Making sense of Statistical tests

As I mentioned in a post earlier, I stumbled upon this marvel of a book “The Geometry of Multivariate Statistics” by Thomas D. Wickens. It contains the best explanation of Statistical tests I have come across; actually the only explanation I know of that doesn’t just give you a formula in a box but really makes sense.

I liked it so much that I couldn’t take the chance of forgetting it; so here I am, blogging about it.

Regression consists of splitting an observed vector \vec{y} into a systematic component \vec{\hat{y}} and a random component \epsilon.

The null hypothesis is that all the regression coefficients are false. If it is true then the model is simply \vec{y}=\vec{\epsilon}.

If the null hypothesis is false then the systematic component will be longer than the error and closer to the observed vector. So, the angle between the observed and predicted vectors can form one measure of the effect. Another could be a comparison of length of the predicted vector with that of the error vector.

Now the thing is, the predicted vector, the observed vector and the error vector all lie in subspaces of different dimensions. How does one compare the lengths of vectors of different dimensions? Of course you can compare them, but it wouldn’t make a whole lot of sense. What do we do then?

Consider a d-dimensional random vector \vec{\epsilon}.

|\vec{\epsilon}|^2=|\vec{\epsilon_1}|^2+|\vec{\epsilon_2}|^2+\hdots+|\vec{\epsilon_d}|^2    \Rightarrow E(|\vec{\epsilon}|^2)=\sum\limits_{i=1}^{d}{|\vec{\epsilon_i}|^2}

For a random vector such as we are talking about, the component along each axis has the same average length. Hence the length is proportional to the dimension of the space (d in this case). That is why it makes sense to divide the squared length of a random vector by the dimension of the space it is in, to get a measure of what the author calls “per-dimension squared length”. And that is where and why the degrees of freedom in the F statistic come from.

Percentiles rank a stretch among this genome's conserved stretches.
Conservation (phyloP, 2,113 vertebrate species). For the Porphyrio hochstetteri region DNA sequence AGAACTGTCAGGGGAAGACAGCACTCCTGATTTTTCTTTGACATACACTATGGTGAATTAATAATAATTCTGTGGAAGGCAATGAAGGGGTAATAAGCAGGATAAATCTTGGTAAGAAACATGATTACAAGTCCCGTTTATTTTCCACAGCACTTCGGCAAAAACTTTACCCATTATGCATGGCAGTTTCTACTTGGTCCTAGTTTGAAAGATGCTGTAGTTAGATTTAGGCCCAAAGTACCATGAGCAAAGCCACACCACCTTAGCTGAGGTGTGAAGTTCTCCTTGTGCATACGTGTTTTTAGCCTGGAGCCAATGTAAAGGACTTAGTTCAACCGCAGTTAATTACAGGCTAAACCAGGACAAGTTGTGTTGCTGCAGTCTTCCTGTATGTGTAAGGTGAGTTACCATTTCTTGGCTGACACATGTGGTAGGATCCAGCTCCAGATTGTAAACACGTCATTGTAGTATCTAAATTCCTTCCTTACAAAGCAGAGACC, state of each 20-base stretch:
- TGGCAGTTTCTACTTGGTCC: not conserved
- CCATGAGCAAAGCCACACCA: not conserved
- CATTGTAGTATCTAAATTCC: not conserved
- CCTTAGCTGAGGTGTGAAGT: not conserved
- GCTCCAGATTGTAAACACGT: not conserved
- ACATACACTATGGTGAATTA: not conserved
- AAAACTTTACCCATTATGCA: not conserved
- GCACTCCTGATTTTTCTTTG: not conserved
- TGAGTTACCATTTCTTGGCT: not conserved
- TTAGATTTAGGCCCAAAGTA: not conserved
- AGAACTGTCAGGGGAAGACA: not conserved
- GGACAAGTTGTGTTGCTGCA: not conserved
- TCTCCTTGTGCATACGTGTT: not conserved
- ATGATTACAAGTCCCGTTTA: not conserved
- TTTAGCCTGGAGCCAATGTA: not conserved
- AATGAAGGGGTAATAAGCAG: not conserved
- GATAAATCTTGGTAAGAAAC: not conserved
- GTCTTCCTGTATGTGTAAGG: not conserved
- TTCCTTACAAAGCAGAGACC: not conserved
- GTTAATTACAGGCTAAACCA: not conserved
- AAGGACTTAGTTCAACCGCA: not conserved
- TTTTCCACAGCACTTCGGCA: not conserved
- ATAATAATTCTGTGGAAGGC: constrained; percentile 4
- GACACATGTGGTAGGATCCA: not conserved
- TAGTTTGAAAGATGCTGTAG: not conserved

When the predicted vector is much larger than the error vector, F statistic is much greater than 1-which is the case when we reject null hypothesis. Otherwise it is just about 1, in which case, sadly we accept null hypothesis.

A lot of explanation follows this in the book-much too long for me to blog in its entirety. But that makes me think about something else which has been on my mind for a while now: what is the best way for me store the things I learn from reading and listening? Its not organized enough to be taken down in form of notes-and again, papers are easily lost. A bigger problem is the problem of accessing it when needed-sequential storage makes access almost impossible. Haphazard storage is even worse. As I think about this problem, I realize that the most efficient way of storing things is the way my mind does it-making connections upon connections upon connections which feed themselves. How interesting it would be to replicate this mode of information storage and retrieval in a computer!

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